Cilantro Crème
Place cilantro, yogurt, peppers, lime zest and juice into a blender and process until smooth. May be made 4 hours ahead.

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Red Lentil Dal with Greens

This recipe was inspired by an interview I heard with with Madhur Jaffrey.  Apparently, collard greens are a staple food in Kashmir province, often served  as a main course with rice and dal.  I couldn’t find collard greens at the market, so I used curly kale instead.  I also combined the greens with the dal.  The creamy lentils and chewy kale are almost addictive in their appeal.  The spicing is subtle, the dish is all about texture.  Be sure to taste for salt before serving, though.  Chances are, you’ll need to add quite a bit.  This makes 2-3 servings. Enjoy!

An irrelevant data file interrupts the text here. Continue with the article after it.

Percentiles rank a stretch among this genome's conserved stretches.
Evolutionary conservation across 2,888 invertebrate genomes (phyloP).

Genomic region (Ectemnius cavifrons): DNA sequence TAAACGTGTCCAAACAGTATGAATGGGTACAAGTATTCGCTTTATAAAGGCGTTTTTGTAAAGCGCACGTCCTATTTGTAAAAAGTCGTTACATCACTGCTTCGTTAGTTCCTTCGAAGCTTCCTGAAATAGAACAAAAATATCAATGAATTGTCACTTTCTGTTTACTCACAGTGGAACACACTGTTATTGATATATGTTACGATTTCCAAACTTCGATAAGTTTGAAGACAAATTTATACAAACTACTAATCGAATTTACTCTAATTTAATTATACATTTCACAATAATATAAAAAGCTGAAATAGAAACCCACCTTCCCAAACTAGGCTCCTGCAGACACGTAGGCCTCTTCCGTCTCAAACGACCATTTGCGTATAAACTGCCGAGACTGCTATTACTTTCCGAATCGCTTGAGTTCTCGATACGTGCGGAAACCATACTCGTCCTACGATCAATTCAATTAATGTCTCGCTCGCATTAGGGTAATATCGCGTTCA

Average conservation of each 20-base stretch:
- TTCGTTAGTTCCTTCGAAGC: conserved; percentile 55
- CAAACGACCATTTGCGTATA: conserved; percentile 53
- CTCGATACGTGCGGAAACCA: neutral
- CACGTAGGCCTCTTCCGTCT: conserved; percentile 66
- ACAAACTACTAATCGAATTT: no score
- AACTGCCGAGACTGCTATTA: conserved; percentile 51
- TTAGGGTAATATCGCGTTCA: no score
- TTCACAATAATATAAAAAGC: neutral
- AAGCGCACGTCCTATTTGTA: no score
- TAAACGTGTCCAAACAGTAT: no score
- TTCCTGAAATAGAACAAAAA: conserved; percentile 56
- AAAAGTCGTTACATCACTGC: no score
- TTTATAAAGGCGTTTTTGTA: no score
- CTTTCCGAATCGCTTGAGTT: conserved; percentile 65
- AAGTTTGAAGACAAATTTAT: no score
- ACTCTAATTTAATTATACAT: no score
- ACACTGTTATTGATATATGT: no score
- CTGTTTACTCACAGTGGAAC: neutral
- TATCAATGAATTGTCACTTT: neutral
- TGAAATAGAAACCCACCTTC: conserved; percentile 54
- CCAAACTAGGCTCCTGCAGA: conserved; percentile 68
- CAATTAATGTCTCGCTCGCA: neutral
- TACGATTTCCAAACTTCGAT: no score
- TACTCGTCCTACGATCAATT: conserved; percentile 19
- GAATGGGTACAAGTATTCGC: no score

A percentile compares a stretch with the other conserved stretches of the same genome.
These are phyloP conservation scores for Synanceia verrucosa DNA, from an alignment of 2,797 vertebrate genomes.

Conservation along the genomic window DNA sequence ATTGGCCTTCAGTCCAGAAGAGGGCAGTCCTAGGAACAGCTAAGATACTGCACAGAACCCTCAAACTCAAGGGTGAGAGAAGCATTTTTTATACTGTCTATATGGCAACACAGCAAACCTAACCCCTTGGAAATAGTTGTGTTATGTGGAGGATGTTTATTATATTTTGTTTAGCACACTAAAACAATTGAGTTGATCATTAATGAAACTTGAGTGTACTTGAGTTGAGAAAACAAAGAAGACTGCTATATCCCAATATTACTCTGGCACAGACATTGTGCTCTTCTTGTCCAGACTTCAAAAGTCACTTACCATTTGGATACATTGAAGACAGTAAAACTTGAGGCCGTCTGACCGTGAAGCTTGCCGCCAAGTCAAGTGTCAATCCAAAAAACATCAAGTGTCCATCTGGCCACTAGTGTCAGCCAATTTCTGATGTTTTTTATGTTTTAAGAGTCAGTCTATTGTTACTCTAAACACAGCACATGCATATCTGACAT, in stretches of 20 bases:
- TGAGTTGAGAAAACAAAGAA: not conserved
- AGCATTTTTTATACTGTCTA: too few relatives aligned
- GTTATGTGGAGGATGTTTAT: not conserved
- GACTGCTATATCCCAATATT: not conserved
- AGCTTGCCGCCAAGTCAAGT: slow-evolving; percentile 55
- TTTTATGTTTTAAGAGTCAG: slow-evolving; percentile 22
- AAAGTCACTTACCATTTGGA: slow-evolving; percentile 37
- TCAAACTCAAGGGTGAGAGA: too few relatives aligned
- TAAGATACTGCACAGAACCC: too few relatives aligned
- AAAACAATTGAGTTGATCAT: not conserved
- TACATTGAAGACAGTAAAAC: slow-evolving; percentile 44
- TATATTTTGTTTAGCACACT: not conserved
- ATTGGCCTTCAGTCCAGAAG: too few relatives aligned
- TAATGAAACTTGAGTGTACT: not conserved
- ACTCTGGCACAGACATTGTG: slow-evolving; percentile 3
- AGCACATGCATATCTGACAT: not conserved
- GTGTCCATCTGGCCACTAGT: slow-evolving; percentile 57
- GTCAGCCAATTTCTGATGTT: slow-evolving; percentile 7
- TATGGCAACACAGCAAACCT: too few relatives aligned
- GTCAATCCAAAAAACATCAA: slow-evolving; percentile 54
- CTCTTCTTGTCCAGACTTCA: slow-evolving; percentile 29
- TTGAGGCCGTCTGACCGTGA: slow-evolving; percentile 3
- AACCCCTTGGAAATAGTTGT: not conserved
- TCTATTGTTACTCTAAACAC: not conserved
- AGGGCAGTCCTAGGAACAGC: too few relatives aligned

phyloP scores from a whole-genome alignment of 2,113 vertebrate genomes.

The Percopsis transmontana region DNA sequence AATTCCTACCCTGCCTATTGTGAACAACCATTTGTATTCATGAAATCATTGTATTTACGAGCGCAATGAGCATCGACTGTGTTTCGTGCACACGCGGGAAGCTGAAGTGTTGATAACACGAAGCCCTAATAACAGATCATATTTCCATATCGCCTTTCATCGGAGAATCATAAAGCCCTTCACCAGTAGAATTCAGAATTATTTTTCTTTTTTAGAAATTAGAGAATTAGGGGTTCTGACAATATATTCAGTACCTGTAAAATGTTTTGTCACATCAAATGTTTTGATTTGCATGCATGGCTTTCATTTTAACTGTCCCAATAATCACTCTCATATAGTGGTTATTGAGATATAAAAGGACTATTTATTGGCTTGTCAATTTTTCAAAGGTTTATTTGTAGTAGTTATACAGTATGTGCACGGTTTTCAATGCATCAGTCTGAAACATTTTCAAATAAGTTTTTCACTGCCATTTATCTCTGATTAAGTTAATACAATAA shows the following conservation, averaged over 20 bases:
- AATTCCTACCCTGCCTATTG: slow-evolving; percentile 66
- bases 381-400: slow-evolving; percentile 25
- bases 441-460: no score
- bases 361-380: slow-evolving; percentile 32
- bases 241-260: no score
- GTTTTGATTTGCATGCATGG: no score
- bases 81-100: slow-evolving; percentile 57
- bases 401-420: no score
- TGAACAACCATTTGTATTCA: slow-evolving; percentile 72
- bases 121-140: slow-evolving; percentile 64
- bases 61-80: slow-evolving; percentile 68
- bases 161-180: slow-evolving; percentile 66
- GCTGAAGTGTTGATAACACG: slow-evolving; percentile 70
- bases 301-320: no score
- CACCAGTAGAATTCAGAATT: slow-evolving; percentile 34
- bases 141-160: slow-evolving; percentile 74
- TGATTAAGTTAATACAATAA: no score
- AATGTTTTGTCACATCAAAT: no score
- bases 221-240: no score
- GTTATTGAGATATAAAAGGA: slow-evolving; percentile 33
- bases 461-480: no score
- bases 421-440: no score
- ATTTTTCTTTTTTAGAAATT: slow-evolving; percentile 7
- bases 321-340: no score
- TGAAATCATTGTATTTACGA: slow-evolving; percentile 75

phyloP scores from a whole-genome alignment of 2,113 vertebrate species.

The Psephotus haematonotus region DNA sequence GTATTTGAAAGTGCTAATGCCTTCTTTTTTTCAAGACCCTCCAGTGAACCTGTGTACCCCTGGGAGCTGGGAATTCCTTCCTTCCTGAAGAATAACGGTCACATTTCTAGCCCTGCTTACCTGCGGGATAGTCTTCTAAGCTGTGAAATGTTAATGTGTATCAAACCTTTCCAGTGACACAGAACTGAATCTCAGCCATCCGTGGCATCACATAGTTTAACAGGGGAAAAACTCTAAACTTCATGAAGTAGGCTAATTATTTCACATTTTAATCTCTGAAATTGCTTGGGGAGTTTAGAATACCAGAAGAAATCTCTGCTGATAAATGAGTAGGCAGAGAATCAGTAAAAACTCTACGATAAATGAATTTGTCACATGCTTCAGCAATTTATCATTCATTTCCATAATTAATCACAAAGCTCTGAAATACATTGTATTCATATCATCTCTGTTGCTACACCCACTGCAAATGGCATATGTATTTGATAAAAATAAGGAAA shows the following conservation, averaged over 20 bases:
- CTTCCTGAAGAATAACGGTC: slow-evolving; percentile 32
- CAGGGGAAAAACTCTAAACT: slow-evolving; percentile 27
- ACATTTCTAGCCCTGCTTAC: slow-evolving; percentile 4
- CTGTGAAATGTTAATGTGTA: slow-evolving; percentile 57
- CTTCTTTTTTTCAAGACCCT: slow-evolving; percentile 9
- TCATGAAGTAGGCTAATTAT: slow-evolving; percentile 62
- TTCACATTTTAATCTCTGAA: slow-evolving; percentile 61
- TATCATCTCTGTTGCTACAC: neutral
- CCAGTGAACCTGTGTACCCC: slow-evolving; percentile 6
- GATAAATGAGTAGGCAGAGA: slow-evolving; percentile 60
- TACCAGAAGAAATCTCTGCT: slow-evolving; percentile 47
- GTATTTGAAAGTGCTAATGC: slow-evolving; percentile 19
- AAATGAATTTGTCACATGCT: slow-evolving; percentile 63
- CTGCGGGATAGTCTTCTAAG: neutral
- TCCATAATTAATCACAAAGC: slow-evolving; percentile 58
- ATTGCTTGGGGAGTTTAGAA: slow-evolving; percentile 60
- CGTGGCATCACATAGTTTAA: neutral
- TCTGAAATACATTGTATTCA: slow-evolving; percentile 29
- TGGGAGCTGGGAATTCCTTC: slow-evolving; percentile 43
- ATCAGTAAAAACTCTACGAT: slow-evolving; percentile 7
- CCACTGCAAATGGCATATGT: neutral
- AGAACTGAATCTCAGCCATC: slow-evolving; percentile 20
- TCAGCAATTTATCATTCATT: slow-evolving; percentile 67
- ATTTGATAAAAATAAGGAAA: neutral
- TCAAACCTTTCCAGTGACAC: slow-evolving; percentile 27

1 c. red lentils
4 c. water
¼ tsp. turmeric, divided
3 T. canola oil
1 tsp. brown mustard seeds
½ tsp. whole cumin seeds, crushed or ground
½ tsp. coriander seeds, crushed or ground
1 red hot pepper, finely chopped
3 large cloves of garlic, minced
1 large red onion, thinly sliced
1 large bunch curly kale, ribs removed and coarsely chopped
1 tsp. tamarind paste
1 T. hot water
Sea salt

Lime wedges
Cooked Rice

Rinse and sort lentils and place in a medium saucepan with water. Bring to a boil. Skim off any foam and stir in 1/8 tsp. of the turmeric. Partially cover pan. Turn down heat and simmer lentils until they begin to fall apart, about 20-25 minutes.

Meanwhile, warm the canola oil in a large skillet over medium heat. Add the mustard seeds and cook until they start to pop, about 1 minute. Add the remaining turmeric, cumin, coriander, and hot pepper and sauté until fragrant, about 30 seconds. Add garlic and onion and cook over medium-low heat until soft, stirring frequently.